A new national report gives Idaho’s school system some lackluster grades — especially for access to pre-kindergarten.
In 2015, only 31 percent of Idaho’s 3- and 4-year olds had access to pre-K, according to the Annie E. Casey Foundation’s annual Kids Count data book released Tuesday. By contrast, 47 percent of the nation’s 3- and 4-year-olds had access to pre-K.
Not only is Idaho lagging behind the rest of the nation, but the gap is widening. Between 2009 and 2011, Idaho’s pre-K access rate was 36 percent.
“While many other states are making prudent investments in early learning, in Idaho we’re missing an opportunity to ensure our kids have a strong foundation for future success,” said Lauren Noceochea, director of Idaho Voices for Children, which is affiliated with Idaho Kids Count. “Investments in early learning save taxpayer dollars down the road through reductions in crime and increased productivity.”
The Kids Count data report is just the latest passage in the ongoing story of pre-K in Idaho. The emotional issue that has pit pre-K supporters against legislators who believe young children are best taught at home, and balk at funding an expansion in the public education system.
Idaho is one of only a handful of states that does not fund pre-K programs. (Two recent studies define state-funded pre-K differently, so they peg the number of states without pre-K at six and seven.) A broad-based group of child advocates, education and business leaders have pushed the issue, but voluntary or pilot pre-K proposals have made little headway at the Idaho Statehouse.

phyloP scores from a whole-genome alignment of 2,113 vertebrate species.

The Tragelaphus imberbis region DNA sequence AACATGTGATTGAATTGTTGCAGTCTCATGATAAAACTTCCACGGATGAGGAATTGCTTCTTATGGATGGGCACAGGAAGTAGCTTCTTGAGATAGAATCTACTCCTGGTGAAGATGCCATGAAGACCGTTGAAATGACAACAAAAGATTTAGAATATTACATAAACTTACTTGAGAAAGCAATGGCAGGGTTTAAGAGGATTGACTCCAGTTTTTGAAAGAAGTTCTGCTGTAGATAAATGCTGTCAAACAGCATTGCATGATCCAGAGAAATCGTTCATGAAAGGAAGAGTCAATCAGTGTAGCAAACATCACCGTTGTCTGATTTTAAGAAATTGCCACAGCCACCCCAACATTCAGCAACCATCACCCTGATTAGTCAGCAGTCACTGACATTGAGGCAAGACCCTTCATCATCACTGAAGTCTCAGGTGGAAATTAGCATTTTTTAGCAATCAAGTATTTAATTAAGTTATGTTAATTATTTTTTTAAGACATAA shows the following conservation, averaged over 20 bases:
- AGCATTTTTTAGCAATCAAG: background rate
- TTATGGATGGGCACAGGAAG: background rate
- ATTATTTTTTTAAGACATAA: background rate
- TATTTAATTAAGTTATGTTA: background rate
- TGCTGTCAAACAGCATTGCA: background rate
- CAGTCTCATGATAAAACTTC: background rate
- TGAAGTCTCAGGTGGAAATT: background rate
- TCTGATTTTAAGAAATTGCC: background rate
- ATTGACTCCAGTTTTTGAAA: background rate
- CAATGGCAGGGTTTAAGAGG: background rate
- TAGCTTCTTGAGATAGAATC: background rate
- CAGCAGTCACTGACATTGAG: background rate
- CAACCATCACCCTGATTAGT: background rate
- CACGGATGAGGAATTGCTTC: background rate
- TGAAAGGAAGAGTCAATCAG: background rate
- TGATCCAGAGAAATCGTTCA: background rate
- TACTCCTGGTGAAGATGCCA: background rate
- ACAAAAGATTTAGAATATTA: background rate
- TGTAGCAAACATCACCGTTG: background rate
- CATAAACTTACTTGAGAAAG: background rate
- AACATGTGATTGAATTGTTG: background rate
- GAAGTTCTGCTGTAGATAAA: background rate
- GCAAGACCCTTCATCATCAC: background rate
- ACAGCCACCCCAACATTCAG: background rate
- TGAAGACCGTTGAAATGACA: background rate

In 2017, pre-K advocates didn’t even get a hearing on a bill. They instead made informal presentations to the House and Senate education committees.
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Because of the paucity of pre-K offerings, Idaho ranks No. 43 on Kids Count’s education rankings. Here’s how Idaho measures up on the report’s other education yardsticks for 2015:
- Fourth-grade students who are not proficient in reading: Idaho, 64 percent; nation, 65 percent.
- Eighth-grade students who are not proficient in math: Idaho, 66 percent; nation, 68 percent.
- High school students who do not graduate on time: Idaho, 21 percent; nation, 17 percent.
On Tuesday, the Casey Foundation hailed the nation’s record graduation numbers, but said the nation’s other education metrics were a mixed bag. Reading proficiency improved, but math proficiency decreased slightly. Access to pre-K also dropped slightly, but not as sharply as Idaho’s decrease.
The annual data book also rates the states on three other metrics related to child welfare. Here, Idaho fared much better, contributing to the state’s overall No. 20 ranking.
On family and community metrics, such as the percentage of children living with a single parent, Idaho ranked No. 11. On economic well-being issues, such as poverty rates, Idaho ranked No. 14. Idaho ranked No. 24 on child health issues.
The Casey Foundation is a Baltimore-based organization that focus on child welfare issues.